In the world of comedy, specifically lesbian comedy, Cameron Esposito is the new reigning queen. This is especially true now that Lea DeLaria wants to be a serious actress and singer. Esposito, whose delivery sounds like a cross between Tig Notaro and Paula Poundstone, and her trademark asymmetrical haircut, has them rolling in the aisles on her new stand-up comedy special Marriage Material, debuting March 24 on the new NBC comedy channel Seeso. Filmed in front of a live and enthusiastic hometown audience at Chicago’s Thalia Hall mere days before her wedding to fellow comic Rhea Butcher, Esposito skillfully demonstrated why she’s an in-demand performer. I spoke with Cameron about the special and her career in February 2016.
Fanny Brice wasn’t the only funny lady who could carry a tune. Margaret Cho did a good job of establishing herself as a singer and songwriting collaborator on her 2010 debut music album Cho Dependent. One of the busiest women in show business, between her stand-up comedy shows, Showtime specials, co-hosting duties on Fashion Police and her activism for queer, women’s and animal rights and causes, Cho has found the time to write and record her follow-up album American Myth (Clownery Records). Due out on April 29, Cho recorded the album with her band The Dog Children, and co-wrote most of the songs with out singer/songwriter Garrison Starr. She describes it as “a glamorous and glittering tribute to family, comedy, anger, fame, gayness, grief, fat pride, love and hate.” I spoke with Margaret about the album and more in early 2016.
Seasoned improv artist and stand-up comic Poppy Champlin has been bringing her “Queer Queens of Qomedy” on the road for almost a decade and a half. Participants have included Karen Williams, Carol Leifer, Jennie McNulty, Mimi Gonzalez, and Vickie Shaw. Second City veteran Poppy has been featured on Logo, Showtime, VH1 and Lifetime. She was a writer on Fox Family’s “Show Me the Funny” and named “America’s Funniest Woman” on “The Joan Rivers Show.” Next month, this eclectic week and a half-long event to Baltimore’s very own Magooby’s Joke House in Timonium. She currently teaches a master class in comedy at the Courthouse Center for the Arts in her home state of Rhode Island. Poppy was nice enough to take a moment out of her busy day to share a few laughs with Baltimore OUTLoud.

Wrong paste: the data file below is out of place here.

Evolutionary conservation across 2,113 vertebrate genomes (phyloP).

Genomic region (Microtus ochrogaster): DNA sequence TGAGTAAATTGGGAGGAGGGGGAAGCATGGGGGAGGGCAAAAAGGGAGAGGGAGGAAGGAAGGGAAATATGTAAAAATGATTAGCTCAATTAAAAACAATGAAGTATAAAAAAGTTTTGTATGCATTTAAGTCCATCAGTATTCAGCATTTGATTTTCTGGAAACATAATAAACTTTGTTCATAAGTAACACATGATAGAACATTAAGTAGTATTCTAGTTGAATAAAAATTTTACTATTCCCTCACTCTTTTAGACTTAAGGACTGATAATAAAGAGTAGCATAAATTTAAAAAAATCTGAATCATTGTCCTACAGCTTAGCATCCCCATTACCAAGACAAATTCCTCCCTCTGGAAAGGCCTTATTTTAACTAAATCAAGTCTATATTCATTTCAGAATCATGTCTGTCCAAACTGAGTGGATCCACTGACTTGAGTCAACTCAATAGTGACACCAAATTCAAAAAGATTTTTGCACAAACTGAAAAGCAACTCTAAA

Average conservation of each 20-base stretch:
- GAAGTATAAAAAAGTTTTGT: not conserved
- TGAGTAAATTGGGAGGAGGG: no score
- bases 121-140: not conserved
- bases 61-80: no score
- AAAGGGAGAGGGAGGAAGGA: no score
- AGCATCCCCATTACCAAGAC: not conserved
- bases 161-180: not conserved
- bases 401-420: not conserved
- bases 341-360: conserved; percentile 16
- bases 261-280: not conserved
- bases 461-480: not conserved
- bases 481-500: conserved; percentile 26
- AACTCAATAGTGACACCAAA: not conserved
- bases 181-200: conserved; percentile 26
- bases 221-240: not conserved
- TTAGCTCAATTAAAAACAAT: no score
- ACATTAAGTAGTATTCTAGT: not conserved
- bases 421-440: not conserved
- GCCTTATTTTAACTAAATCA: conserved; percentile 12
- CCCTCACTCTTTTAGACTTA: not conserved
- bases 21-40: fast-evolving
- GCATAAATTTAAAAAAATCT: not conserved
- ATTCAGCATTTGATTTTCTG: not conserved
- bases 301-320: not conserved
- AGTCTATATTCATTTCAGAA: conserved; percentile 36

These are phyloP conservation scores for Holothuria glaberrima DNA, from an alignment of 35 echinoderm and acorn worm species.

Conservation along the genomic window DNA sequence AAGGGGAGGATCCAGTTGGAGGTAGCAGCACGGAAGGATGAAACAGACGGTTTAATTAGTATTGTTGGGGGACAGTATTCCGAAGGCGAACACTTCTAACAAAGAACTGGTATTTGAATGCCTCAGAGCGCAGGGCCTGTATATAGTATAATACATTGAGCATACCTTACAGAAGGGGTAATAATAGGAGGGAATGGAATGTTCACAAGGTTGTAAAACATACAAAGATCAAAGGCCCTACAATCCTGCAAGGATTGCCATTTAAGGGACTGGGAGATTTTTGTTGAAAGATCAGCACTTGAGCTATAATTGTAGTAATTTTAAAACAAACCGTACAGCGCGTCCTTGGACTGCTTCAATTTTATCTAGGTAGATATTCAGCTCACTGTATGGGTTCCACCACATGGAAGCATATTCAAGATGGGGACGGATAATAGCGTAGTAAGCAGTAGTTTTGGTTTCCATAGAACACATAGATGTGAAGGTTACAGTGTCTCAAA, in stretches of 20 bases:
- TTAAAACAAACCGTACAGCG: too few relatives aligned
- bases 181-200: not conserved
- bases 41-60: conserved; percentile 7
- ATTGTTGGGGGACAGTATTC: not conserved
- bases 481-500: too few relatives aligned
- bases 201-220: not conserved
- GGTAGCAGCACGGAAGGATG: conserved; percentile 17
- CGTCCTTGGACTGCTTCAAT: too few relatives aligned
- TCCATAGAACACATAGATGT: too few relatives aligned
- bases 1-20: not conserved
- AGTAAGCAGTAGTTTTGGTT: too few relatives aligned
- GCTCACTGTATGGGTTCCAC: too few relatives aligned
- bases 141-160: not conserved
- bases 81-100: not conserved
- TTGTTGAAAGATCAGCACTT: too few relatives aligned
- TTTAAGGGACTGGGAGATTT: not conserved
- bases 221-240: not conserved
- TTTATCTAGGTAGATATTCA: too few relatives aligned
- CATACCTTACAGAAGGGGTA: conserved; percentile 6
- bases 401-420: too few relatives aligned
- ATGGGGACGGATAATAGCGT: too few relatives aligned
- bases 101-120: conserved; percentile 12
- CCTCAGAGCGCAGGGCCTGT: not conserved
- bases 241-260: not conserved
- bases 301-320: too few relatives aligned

Gay filmmaker Andrew Haigh (Weekend, HBO’s Looking) goes straight, so to speak, with his film 45 Years (Sundance Select / IFC Films), based on the short story by David Constantine. Over the course of the week prior to Kate (Charlotte Rampling, who received an Oscar nomination for her performance) and Jeff’s (Tom Courtenay) 45th anniversary party, the couple’s marriage is potentially jeopardized following the arrival of a letter.
The Narrow Door (Graywolf, 2016), Paul Lisicky’s new memoir, is an intimate and emotionally charged portrait of loss. Writing about the death of friend and writer Denise Gess and the end of his relationship with his partner the writer Mark Doty, Lisicky opens a personal door for readers to pass through and share in his life-altering experiences. Moving back and forth in time, while incorporating his commentary on singer/songwriter Joni Mitchell, Lisicky also makes it clear that he is a survivor; one who will live to love and write about life again. I spoke with Lisicky shortly before the publication of The Narrow Door.
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